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The MLB fall instructional league season sputters to a halt

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Fall ball wasn’t quite the same this year, partly due to the pandemic. But there are still things we can learn from it.

Al Yellon

A while back, I had intended on doing articles on all the players involved in Cubs Instructional camp, as I had with podcasts. Shortly after I had set forth on both voyages, I realized a ten minute podcast was ready for listeners in fifteen minutes, whereas an article needed double-triple, and quadruple checks, and neither distribution method was actually given many new tales to tell — only a nightly submission from Arizona Phil.

Then, the days with game action became more sparse. Some games were called off due to COVID concerns. None of the concerns were from the Cubs side, a plaudit Rob Manfred seems unable to acknowledge and unwilling to reward. At least one camp has been mothballed for the Instructs campaign. And any succession of articles would have been invaded for the dissemination of any content with scant or no commentary, here or elsewhere.

What was learned from my second-hand trip into Instructs encourages me to write a final piece. For those of you voracious enough to read the originals at The Cub Reporter or listen to my audio mimeographed copies, little of this will be new. For those of you uninterested in anything but Chicago Cubs news? I saved you a few articles to not read. Some data points were displayed. This connects a few.

Hitter of the camp: Chase Strumpf

The 2019 second-round pick seemed more ready than anyone else. Others sounded more interested than I was in exporting information to Excel charts, but homers by Strumpf had become commonplace by the end. He played some at second, some at third, and rarely in especially amazing form.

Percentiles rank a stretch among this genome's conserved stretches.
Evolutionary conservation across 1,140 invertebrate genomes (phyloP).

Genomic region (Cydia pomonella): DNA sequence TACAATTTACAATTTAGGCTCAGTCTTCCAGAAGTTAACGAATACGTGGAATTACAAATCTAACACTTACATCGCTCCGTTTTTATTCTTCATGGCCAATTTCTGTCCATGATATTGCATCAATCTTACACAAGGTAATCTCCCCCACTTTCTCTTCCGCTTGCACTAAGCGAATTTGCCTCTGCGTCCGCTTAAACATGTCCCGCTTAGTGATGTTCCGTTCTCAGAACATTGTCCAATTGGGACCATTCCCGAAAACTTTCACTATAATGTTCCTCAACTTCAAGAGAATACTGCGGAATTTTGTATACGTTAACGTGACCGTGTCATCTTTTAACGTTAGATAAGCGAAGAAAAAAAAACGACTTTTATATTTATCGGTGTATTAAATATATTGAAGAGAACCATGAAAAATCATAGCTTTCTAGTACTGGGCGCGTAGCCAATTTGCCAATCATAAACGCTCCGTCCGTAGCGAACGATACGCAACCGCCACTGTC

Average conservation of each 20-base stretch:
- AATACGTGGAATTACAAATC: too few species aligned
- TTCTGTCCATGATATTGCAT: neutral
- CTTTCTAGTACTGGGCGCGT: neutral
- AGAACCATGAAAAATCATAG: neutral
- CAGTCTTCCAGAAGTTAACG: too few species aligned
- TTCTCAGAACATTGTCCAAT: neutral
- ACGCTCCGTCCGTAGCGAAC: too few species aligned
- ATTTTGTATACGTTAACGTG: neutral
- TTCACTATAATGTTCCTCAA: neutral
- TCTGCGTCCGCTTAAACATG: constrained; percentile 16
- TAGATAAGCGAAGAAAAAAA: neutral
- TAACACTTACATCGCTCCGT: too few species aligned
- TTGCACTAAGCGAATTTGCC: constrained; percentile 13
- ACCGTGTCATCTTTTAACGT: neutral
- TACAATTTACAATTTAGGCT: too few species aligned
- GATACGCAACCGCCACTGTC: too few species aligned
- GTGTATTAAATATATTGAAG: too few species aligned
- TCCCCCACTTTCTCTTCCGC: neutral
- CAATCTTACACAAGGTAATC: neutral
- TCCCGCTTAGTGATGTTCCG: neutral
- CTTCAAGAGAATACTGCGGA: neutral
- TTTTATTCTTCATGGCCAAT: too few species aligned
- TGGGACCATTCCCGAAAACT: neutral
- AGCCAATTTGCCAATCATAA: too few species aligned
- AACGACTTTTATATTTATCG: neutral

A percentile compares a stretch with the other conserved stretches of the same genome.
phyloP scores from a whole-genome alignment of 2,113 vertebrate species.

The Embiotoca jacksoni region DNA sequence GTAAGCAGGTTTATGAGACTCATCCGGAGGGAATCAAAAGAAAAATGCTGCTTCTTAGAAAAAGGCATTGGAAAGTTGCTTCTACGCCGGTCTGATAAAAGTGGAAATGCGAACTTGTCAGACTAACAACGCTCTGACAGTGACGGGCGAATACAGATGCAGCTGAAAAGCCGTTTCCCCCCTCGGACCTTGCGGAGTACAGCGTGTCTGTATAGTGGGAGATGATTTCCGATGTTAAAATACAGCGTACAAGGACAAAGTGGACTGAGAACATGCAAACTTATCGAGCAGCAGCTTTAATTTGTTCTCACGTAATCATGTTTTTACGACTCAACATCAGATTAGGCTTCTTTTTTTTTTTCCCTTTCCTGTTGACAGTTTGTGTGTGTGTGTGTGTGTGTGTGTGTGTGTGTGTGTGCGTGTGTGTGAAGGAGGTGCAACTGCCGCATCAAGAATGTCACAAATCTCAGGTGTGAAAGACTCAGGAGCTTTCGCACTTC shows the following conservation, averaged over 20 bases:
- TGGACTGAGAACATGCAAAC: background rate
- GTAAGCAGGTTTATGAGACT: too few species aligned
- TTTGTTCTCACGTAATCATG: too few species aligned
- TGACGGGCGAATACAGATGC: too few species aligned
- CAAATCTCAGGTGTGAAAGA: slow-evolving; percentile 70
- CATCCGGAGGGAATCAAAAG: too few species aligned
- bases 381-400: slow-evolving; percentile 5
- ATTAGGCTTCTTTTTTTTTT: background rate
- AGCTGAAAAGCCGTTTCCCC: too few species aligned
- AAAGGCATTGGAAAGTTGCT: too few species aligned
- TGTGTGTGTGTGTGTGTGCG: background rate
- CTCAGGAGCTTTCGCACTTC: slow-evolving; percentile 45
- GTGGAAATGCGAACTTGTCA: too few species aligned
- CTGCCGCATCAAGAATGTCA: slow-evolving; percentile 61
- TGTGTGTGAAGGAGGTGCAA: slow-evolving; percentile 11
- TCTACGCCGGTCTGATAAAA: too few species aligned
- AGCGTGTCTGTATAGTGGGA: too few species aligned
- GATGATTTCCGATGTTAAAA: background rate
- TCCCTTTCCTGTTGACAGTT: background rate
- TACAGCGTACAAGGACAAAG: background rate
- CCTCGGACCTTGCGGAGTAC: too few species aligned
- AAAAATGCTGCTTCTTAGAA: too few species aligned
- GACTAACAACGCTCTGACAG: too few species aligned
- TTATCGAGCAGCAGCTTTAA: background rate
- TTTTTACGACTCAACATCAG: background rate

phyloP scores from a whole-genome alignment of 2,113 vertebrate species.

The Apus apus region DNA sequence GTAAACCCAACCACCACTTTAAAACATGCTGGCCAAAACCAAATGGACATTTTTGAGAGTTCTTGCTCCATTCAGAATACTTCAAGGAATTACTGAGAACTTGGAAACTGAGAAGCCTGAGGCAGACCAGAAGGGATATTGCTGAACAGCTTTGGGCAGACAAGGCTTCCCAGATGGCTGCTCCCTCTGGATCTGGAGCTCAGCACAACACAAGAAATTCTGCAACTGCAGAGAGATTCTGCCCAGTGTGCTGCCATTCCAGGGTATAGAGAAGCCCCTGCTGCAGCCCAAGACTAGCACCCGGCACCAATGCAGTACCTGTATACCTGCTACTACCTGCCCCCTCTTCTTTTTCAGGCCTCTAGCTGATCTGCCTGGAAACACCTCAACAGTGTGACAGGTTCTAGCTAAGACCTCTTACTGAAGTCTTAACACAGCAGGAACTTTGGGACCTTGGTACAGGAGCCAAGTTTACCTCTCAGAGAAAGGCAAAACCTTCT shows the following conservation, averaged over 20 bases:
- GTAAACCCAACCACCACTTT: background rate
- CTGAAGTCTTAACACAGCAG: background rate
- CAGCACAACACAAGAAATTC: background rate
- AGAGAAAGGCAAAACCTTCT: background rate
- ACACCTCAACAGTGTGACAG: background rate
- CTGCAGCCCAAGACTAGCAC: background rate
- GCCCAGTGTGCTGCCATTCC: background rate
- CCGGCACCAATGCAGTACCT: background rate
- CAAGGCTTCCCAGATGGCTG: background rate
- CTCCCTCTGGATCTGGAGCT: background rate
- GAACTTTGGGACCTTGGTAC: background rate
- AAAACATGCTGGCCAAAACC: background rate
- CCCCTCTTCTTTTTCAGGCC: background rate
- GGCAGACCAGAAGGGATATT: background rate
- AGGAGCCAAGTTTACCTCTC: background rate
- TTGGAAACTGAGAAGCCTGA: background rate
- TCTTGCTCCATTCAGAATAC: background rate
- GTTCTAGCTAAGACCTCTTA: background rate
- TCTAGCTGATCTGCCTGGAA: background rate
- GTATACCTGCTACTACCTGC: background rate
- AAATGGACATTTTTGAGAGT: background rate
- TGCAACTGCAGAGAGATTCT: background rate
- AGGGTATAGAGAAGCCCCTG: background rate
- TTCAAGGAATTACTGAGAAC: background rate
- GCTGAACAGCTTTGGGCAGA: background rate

The Cubs offense is years away. I doubt Strumpf will be ready before August 2021, and possibly not until after the looming labor strife. He should be among the next bats, though.

2020 Draft Pick of the camp: Ed Howard or Jordan Nwogu

Both were useful enough, offensively and defensively. Howard seems better than his age would indicate. Nwogu was willing to draw walks, and made a nice diving catch in left. If 2021 spring camp were 60 guys plus extras, I'd like both invited. That's unlikely. I've yet to hear anything remotely like either being a disappointment, yet.

International section

Ronnier Quintero, a catcher signed with acclaim in 2019, performed regularly, though not in games. The Venezuelan turns 18 this month, and was deep in learning about catching. He was getting swings, but not in games. No worries here, at all. Quintero is taking it all in, learning as he goes.

Kevin Made (two syllables in his last name) is ahead of where he should be. He was peppering the ball across the field, not limited to singles. Like Howard, he represents at shortstop. Having two 18-year-old shortstop options is a good thing, not an evil to be bargained out of. Made versus Howard seems a positive "iron-sharpens-iron" that Cubs fans have rarely been able to positively contemplate. Toss in Cristian Hernandez in about 10 weeks, and the cauldron bubbles even more.

Yonathan Perlaza was signed internationally as a switch-hitting infielder, but has been switched to the outfield. He tended to make defensive errors, and bring them with him to the batter's box. He had a triple and homer in a recent game.

Rule 5 alert: Jerrick Suiter

I often bang the drum of "pay attention." This occasionally draws protestations of "I'm just a fan." A Cubs pro scout was observing a Pirates Double-A game that turned into a blowout. A first-baseman/outfielder, Suiter entered to complete said blowout. He looked rather intriguing as a pitcher, and the Cubs poached him in the minor league phase of last December's Rule 5 Draft. Now, he's tossing 95, making a case for a 40-man spot or a 38-man spot (which would exempt him from the minor league phase of this year’s Rule 5 Draft).

The Cubs bats are still relatively far away from Wrigley. The arms in Mesa were a bit of the lesser-developed varieties, mostly. Turning a bottom-third pipeline into a top-third pipeline takes a while. Especially when approximately 27 of 30 teams have little to no interest on taking on added salary.

The Cubs are at a tipping point: Either trade the future, which many teams will happily and unceremoniously take in, for an increased one or two percent chance at a 2021 National League pennant, or lean toward acquiring for whatever 2023 and beyond present.

Strumpf and Made showed future value, and post-draft free agent outfielder Jacob Wetzel represented, as well. If management isn't keeping spending in the same range as 2020 next cycle, it's tough to prioritize the present and the future. As we don't decide the willingness to spend, all we get to prioritize is dumping future assets to get closer to the elite teams, but really nowhere near them. Or, prioritizing the future in any exchanges seems possible. I'd prefer the team to be ready for 2023 than be woefully ill-equipped in an unlikely run toward 2021.